"I shall be quite alone.... Not another word, I command it; you must do penance with me."
This wandering existence made them exercise the [Pg 72]cunning of primitive man to satisfy their wants. In the neighbourhood of country houses, they would crawl on their stomachs to steal the vegetables without being seen. They would watch whole hours for a solitary hen to come near them, and having wrung her neck would proceed on their tramp, to light a fire of dry wood in the middle of the day, and swallow the poor bird scorched and half raw with the voracity of little savages. The field mastiffs they feared more than bulls; these watchdogs were difficult brutes to fight, when they rushed upon the boys showing their fangs, as if the strange aspect of the latter infuriated them and they scented enemies to personal property.
When he spoke with the Marquis de Moraima he regarded him with an almost filial affection. That gentleman, dressed as a countryman, a rough centaur with "Zajones" and a strong garrocha, was an illustrious personage, who could cover his breast with ribbons and crosses, and in the king's palace wore an embroidered coat, with a gold key sewn on to one flap. His remote ancestors had come to Seville with that monarch who had expelled the Moors, and had received as reward for their great exploits, immense territories wrested from the enemy, the remains of which were those vast plains on which the Marquis now reared his cattle. And this great nobleman, frank and generous, who preserved, notwithstanding the simplicity of his country life, the distinction of his illustrious ancestry, was looked upon by Gallardo as in some sort a near relation.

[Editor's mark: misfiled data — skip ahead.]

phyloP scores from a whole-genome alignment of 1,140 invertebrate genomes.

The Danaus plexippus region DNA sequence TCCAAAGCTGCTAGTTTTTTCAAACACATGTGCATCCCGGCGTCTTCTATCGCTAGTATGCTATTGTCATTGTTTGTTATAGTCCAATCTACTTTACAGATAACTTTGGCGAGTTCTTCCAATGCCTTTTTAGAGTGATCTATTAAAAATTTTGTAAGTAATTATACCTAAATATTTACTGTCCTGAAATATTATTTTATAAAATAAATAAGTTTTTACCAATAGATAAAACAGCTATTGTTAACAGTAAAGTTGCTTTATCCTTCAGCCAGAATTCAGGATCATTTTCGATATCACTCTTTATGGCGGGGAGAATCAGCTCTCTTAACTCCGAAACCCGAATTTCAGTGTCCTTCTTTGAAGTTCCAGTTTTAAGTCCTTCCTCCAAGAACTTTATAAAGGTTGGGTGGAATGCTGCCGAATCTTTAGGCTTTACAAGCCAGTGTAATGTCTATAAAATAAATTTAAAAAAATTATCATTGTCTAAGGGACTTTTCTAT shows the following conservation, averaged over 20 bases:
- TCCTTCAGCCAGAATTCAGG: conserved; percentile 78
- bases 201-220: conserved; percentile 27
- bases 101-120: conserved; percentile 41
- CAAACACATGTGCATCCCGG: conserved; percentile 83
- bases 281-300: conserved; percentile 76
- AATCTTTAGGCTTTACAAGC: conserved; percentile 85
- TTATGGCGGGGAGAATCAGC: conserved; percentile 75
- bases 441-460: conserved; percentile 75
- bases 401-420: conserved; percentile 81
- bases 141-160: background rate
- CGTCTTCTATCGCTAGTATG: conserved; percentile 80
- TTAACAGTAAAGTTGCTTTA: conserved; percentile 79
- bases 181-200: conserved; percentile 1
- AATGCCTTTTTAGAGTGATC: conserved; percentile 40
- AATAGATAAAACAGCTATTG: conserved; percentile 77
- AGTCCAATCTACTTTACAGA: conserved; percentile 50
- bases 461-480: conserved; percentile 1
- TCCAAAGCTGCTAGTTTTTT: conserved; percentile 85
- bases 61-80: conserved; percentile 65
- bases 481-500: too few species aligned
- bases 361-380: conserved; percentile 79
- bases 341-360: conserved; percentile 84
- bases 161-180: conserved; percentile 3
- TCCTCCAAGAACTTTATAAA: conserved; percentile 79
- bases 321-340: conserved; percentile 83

His companion in wretchedness was Chiripa, a lad of the same age, small of body and malicious of eye. He had neither father nor mother, and had wandered about Seville ever since he could remember anything. He exercised over Juanillo all the influence of greater experience. He had one cheek scarred by a bull's horn, and this visible wound the Zapaterin considered greatly superior to his invisible one.
As he noticed the only woman in the patio and recognized her, he showed no sort of surprise.
 Trastos de Matar.
"That 'cogida' was not really much?"
He would enter the tavern wrapping himself in his rich and glittering cape, to hide the rags of shirt protruding through rents in his breeches, all his bones aching with tosses the young bulls had given him. His mother, a rough, coarse-faced woman, upset by her afternoon's anxious wait, would run to meet him open armed.
"They are turning us out, Encarnacion. That girl with her face like the 'Virgin of Hope,' will be mistress of everything, and there will not even be that for us! You will see the house full of children!..."